Hi Im new to this entire thing and I would appreciate any help that anyone could give me.

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Movie in a book. in Share Your Work

Posted by Tenny Jan 4, 2018

A group of ruthless terrorists took the president's daughter hostage in a high school in Washington, DC. What Neil Bull, the U.S President, and also a former Marine sniper, did next is unthinkable.

77 Views 0 Comments Permalink Tags: amazon  author  authors  blog  book  books  


It's time to explore building your brand outside of the boundless arena of the virtual world and look at how you can build your brand in the real world. And the best way to do that is using a tool that most people dread, public speaking. Here are three ways to help you improve your public speaking skills.

1. Toastmasters: You've no doubt heard about this organization. There is a nominal fee to join, so it's not free. You will be both a speaker and listener as you practice the art of public speaking and help other members develop their skills as public speakers. The criticism is constructive and meant to help you grow. It is a well-known organization for a reason. It works.

2. Acting Classes: I know. I know. You didn't become an author to advance your career as an actor. Acting may be something that doesn't interest you in the least or it may even terrify you beyond belief. But the point of joining an acting class isn't to start your journey to winning an Oscar. It's for you to get comfortable with "performing." Giving a speech or doing a reading is just that, it's a performance. An acting class can help you own the podium and make your appearance memorable.

3. Improv Classes: Again, I know. Doing improv is most likely not your fondest desire. But thinking on your feet is a crucial tool as a public speaker. Not everything is going to go as planned, so being able to respond gracefully and seamlessly with humor is a key component to giving a successful speech or reading. As the Boy Scouts say, always be prepared. In this case, preparation deals with handling the unexpected.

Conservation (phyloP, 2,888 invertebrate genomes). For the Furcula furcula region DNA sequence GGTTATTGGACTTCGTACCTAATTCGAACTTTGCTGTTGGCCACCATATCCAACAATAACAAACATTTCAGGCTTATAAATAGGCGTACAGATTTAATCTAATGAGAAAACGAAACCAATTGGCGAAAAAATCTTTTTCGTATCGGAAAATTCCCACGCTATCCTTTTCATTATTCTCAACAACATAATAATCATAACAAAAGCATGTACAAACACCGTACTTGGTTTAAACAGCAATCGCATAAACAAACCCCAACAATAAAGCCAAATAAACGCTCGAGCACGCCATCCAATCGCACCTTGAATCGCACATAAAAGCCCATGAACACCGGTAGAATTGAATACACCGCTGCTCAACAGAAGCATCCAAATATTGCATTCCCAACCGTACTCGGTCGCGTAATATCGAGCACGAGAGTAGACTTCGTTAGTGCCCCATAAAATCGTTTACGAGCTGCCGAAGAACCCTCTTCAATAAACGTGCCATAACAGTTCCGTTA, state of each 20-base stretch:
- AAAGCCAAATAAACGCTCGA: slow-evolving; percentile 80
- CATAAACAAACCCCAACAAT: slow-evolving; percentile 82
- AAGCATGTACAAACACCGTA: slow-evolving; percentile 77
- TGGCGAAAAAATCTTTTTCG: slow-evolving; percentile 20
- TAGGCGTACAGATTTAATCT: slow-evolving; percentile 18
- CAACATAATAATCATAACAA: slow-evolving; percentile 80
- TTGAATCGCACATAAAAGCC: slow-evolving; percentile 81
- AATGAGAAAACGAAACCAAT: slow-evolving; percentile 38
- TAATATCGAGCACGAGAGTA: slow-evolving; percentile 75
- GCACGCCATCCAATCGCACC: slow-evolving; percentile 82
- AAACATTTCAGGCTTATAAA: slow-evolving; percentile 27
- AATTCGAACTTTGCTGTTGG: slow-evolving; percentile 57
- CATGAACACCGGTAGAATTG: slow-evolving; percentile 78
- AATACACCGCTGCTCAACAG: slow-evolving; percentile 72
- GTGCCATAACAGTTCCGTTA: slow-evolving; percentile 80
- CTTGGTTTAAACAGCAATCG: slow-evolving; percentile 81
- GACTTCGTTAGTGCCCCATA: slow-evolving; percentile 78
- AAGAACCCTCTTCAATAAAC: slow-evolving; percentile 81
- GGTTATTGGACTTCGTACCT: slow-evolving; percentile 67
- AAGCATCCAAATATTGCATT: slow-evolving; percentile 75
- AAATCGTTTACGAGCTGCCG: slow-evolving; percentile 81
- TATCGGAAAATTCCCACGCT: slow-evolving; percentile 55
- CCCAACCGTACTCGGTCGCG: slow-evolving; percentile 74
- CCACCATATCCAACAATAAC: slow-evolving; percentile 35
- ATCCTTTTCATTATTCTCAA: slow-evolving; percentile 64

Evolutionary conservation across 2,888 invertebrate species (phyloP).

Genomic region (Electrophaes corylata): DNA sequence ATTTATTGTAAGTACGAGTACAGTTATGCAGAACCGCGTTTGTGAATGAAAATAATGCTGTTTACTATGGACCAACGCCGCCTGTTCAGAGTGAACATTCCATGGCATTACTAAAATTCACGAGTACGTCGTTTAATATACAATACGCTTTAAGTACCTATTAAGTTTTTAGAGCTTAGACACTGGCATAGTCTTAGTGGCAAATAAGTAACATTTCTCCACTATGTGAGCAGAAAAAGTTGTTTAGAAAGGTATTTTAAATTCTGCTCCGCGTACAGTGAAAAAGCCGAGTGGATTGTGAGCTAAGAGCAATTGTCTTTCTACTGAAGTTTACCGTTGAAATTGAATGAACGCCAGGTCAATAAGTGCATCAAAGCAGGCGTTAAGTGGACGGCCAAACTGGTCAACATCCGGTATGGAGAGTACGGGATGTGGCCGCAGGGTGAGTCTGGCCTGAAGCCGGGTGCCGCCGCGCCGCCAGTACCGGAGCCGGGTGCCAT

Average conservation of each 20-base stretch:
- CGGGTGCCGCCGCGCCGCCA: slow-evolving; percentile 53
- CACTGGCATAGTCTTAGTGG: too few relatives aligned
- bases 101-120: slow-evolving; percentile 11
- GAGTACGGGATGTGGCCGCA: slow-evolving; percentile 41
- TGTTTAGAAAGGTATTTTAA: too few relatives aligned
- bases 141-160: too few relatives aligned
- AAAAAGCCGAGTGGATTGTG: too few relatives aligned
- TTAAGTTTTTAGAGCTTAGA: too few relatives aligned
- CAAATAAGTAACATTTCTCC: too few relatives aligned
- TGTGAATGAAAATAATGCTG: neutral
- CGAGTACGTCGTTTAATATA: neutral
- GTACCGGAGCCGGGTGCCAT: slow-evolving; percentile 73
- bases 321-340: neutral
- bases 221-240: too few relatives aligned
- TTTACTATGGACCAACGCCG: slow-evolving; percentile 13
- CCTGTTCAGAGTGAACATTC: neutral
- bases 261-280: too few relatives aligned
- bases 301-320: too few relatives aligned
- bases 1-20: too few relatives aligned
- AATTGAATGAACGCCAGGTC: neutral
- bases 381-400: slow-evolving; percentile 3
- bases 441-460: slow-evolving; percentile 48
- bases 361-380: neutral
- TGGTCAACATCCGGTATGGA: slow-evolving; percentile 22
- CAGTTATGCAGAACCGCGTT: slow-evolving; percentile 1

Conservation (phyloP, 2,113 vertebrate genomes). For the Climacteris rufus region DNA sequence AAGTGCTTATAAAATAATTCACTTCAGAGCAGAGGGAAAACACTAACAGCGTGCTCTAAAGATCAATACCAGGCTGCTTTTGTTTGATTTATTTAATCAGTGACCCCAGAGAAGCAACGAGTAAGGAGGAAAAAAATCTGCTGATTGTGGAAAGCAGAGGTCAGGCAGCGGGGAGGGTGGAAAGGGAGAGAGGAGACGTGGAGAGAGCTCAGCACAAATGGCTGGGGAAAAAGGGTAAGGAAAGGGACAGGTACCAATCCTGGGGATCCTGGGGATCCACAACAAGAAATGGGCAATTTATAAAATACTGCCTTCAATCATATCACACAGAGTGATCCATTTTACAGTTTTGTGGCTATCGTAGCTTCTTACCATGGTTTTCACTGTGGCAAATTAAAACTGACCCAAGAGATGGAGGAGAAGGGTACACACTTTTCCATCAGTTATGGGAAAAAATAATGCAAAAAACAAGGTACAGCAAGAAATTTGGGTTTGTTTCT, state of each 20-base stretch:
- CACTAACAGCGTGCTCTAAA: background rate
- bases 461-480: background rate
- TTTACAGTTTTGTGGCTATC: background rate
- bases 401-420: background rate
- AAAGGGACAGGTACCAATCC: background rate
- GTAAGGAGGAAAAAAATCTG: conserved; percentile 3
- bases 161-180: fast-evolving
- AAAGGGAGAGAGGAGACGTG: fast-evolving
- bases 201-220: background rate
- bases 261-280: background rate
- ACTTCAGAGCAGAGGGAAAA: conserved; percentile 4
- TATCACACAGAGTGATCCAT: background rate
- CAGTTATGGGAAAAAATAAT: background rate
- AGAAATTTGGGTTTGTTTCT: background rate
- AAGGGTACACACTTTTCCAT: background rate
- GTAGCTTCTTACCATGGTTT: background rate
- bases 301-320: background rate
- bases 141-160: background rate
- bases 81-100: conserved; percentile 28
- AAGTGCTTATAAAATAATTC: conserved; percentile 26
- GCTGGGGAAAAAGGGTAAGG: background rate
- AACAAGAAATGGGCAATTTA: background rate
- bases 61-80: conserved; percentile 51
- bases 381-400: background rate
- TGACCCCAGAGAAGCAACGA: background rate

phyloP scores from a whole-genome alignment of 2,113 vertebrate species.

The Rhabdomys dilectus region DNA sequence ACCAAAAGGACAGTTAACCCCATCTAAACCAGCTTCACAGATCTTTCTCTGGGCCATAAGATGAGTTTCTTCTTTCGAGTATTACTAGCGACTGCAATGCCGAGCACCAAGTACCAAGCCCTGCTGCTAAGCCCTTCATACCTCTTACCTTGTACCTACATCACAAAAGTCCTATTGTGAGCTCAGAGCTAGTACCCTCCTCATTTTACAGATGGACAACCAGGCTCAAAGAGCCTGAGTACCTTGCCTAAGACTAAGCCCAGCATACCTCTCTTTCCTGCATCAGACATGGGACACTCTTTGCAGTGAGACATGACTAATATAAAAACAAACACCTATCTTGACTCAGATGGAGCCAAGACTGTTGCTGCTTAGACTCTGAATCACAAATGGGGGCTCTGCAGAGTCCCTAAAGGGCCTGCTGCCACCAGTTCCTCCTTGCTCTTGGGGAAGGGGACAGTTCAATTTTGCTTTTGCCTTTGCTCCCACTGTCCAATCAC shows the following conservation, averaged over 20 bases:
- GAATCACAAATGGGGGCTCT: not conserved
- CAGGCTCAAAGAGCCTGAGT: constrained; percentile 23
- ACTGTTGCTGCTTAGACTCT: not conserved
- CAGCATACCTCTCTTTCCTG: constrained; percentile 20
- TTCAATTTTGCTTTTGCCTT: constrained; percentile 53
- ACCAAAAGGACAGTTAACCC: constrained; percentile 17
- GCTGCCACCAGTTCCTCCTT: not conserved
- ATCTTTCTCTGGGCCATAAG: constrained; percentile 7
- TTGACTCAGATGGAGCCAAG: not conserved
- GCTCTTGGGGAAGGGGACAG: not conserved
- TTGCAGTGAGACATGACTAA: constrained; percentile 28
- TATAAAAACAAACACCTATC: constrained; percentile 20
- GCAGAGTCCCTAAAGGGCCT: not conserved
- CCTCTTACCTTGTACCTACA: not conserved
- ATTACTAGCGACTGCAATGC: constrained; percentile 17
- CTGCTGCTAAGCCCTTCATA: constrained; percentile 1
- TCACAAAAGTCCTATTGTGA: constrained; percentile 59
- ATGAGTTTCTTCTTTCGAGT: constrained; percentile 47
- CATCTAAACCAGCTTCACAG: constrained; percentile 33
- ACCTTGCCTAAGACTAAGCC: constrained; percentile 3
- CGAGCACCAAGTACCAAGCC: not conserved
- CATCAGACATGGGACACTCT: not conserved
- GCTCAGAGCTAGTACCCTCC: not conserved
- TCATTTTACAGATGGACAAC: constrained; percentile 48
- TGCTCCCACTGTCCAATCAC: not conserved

Public speaking isn't a natural fit for most people. The only real way to succeed at public speaking is to practice public speaking. Doing so in a group with other motivated learners is the best way to master it and overcome your fear.

-Richard Contributors/RidleyHeadshot_blog.jpg

Richard Ridley is an award winning author and paid CreateSpace contributor.

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Offline brand building

How to scare readers

336 Views 1 Comments Permalink Tags: authors, marketing, writers, promotions, public_speaking, branding

4e livre en approche in rbob's Blog

Posted by rbob Jan 3, 2018

Bonjour à tous,


Mon 4e ouvrage est en préparation, il s'intitulera sans doute "Deux amis"

et montrera combien l'amitié peut être mise à mal.


A bientôt.

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If your book is done and published, you've already learned that the first question most people ask when they find out you've written a book is, "What's it about?"

Do you have a good answer to that question? If not, you might have a problem.

Coming up with a good hook (or angle, or one-line description) isn't easy, but it's important. Movies are supposed to have good hooks, but sometimes they can get away with "STARRING INSERT HUGE NAME HERE." That doesn't fly with a book, especially one that doesn't have a massive marketing machine behind it.